8. Nicole Holofcener
Holofcener's honest, funny and sometimes painful portrayals of female relationships are the foundation of her uncompromising films 'Walking and Talking' (1996), 'Lovely and Amazing' (2001) and 'Friends With Money' (2006), all featuring her muse Catherine Keener. Whereas 'Money' -- starring Jennifer Aniston as a dissatisfied single woman amid rich, married (equally dissatisfied) friends -- was a wry, pointed commentary on a particular upper-class L.A. lifestyle, the upcoming 'Please Give' awards privileged New Yorkers the same treatment.
7. Catherine Hardwicke
Relative upstart Hardwicke specializes in atypically insightful films about teens, as documented by the gritty portrayal of rebellion in her acclaimed 2003 debut 'Thirteen'; 2005's 'Lords of Dogtown,' about the pioneering West Coast skateboarding scene of the '70s; and even, yes, the first 'Twilight.' Next she turns 'Hamlet' into a modern-day supernatural thriller starring 'Dogtown's Emile Hirsch.
6. Jane Campion
The second woman to be nominated for a Best Director Oscar (for 1993's 'The Piano') after Lina Wertmüller, Campion's known for her distinctive portrayals of decidedly non-mainstream women of all eras, including her stylized 1996 adaptation of Henry James's 'Portrait of a Lady,' starring Nicole Kidman; the darkly satirical 'Holy Smoke' (1999) with Kate Winslet; and most recently, the gorgeous biopic 'Bright Star,' starring Abbie Cornish as the muse of poet John Keats.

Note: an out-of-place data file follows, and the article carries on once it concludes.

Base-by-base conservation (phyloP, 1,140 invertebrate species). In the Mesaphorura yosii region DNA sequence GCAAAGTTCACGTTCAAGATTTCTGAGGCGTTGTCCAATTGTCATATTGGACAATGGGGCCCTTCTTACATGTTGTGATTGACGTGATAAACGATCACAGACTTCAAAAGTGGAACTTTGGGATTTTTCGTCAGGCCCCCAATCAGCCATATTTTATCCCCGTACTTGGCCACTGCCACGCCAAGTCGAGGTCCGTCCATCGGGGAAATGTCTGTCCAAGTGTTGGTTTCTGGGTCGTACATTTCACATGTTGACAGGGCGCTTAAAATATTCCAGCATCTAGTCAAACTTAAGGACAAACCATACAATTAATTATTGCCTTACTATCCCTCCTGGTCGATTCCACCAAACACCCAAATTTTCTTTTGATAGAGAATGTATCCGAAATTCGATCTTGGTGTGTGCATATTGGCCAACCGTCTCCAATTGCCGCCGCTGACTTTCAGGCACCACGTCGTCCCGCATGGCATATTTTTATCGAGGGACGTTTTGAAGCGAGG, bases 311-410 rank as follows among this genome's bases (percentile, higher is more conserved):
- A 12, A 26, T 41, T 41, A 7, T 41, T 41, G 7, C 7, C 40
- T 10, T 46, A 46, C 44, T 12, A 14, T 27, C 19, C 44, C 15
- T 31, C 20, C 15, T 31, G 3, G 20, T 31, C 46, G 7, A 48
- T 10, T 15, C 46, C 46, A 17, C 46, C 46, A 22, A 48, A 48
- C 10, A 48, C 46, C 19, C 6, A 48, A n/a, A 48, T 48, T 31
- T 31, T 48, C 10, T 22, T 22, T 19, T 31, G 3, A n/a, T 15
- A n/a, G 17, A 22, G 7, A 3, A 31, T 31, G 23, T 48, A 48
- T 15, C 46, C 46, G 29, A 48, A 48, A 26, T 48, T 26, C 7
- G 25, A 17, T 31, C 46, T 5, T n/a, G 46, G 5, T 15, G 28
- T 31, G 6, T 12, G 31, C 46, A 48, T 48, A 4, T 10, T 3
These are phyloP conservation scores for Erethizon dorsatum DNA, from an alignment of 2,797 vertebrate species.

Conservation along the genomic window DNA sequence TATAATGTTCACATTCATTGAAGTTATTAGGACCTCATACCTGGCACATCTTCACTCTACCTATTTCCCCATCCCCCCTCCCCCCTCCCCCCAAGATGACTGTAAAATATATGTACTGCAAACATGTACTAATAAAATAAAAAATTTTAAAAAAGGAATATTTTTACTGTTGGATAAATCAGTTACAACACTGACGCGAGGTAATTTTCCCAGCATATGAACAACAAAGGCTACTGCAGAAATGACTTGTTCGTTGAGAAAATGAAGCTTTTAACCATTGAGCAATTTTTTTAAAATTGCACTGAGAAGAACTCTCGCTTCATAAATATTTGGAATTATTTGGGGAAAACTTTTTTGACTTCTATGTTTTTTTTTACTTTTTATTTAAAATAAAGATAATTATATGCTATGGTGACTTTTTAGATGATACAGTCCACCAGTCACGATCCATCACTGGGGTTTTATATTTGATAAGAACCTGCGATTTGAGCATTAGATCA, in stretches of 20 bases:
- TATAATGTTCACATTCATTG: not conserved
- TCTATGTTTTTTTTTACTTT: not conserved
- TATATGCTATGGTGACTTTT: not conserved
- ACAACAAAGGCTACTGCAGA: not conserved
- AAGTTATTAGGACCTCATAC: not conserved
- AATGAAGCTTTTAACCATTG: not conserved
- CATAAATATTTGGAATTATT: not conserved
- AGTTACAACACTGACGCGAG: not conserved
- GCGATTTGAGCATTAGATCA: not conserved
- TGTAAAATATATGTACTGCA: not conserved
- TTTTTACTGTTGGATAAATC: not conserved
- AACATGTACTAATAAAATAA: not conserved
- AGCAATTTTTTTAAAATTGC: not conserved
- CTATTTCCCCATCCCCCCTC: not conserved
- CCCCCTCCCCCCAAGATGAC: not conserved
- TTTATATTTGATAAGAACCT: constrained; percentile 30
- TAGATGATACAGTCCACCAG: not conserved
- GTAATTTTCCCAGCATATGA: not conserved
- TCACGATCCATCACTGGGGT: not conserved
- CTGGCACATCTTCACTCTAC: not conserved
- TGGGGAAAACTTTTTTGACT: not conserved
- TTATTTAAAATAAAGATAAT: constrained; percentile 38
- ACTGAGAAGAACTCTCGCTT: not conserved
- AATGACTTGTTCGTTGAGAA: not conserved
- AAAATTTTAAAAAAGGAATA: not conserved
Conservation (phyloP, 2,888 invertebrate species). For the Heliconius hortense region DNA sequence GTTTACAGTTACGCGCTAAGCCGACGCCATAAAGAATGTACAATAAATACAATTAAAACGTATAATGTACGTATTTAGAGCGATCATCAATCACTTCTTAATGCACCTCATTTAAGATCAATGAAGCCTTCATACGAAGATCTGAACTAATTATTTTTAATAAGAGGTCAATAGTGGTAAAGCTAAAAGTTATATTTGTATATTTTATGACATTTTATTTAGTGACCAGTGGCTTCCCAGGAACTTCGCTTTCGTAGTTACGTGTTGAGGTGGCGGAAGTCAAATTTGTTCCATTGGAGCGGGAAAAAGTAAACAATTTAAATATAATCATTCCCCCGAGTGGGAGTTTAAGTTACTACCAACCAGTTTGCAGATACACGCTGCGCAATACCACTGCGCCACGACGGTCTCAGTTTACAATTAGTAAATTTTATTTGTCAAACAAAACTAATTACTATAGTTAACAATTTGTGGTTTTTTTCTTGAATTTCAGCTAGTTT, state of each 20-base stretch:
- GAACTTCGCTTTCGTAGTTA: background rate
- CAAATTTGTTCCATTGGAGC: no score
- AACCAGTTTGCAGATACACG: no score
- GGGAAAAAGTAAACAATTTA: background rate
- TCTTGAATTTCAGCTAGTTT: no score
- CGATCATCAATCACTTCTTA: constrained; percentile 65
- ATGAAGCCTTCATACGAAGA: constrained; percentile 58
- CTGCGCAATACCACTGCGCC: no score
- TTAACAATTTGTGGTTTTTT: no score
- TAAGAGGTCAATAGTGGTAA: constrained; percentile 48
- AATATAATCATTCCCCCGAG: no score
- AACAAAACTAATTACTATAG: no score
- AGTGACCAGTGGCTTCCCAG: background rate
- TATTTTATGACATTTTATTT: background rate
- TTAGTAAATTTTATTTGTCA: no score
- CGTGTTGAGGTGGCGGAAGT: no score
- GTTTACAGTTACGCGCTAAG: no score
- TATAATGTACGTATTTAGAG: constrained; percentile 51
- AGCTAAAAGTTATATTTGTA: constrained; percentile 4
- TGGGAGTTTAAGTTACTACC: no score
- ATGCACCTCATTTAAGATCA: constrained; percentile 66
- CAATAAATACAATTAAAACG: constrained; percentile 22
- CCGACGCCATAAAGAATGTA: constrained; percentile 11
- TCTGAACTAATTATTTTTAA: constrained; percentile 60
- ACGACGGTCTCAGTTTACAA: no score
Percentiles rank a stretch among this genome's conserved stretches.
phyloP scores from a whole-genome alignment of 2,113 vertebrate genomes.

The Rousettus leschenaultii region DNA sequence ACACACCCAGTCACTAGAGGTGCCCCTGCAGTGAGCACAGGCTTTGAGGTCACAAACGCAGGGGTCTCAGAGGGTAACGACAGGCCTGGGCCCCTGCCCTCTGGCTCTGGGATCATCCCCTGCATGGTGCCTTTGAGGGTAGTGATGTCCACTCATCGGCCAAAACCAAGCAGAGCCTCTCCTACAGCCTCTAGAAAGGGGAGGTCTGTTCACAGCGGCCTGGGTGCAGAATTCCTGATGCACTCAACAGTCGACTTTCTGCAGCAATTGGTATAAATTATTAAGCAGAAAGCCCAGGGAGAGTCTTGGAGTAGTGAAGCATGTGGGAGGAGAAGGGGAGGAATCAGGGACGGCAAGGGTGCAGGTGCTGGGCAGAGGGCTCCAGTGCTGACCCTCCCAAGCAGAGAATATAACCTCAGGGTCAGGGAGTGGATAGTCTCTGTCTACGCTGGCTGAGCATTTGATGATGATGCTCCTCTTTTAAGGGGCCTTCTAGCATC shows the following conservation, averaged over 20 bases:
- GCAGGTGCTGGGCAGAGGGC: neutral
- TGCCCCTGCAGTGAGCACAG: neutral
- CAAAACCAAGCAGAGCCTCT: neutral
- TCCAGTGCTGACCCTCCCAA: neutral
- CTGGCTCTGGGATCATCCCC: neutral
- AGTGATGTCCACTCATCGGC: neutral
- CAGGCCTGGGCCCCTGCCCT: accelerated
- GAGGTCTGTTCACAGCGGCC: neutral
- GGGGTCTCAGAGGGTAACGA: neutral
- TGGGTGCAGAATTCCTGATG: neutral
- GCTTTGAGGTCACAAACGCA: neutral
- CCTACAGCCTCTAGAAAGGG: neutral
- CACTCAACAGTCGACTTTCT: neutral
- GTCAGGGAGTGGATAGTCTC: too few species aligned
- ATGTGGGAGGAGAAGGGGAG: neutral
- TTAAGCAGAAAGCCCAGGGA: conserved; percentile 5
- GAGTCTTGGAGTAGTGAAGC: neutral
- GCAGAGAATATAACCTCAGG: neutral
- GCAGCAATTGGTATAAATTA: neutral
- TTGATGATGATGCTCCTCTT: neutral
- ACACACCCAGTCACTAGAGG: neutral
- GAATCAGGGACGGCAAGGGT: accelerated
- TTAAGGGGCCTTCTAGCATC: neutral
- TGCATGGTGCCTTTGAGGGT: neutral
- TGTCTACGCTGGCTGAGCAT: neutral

5. Sofia Coppola
The daughter of the legendary Francis Ford Coppola, Sofia may have started out with a major genetic advantage, but she's since become a distinctive force on her own. She surprised many with her dark, dreamlike 2000 debut 'The Virgin Suicides' and followed with the moody character study 'Lost in Translation' (2003), starring Scarlett Johansson and Bill Murray, for which she nabbed a Best Director Oscar nomination. Though audience reaction was mixed, her highly unorthodox 'Marie Antoinette' (2006) once again displayed her singular flair. Due out later this year: 'Somewhere,' about a celebrity (Stephen Dorff) who reexamines his life.
4. Mira Nair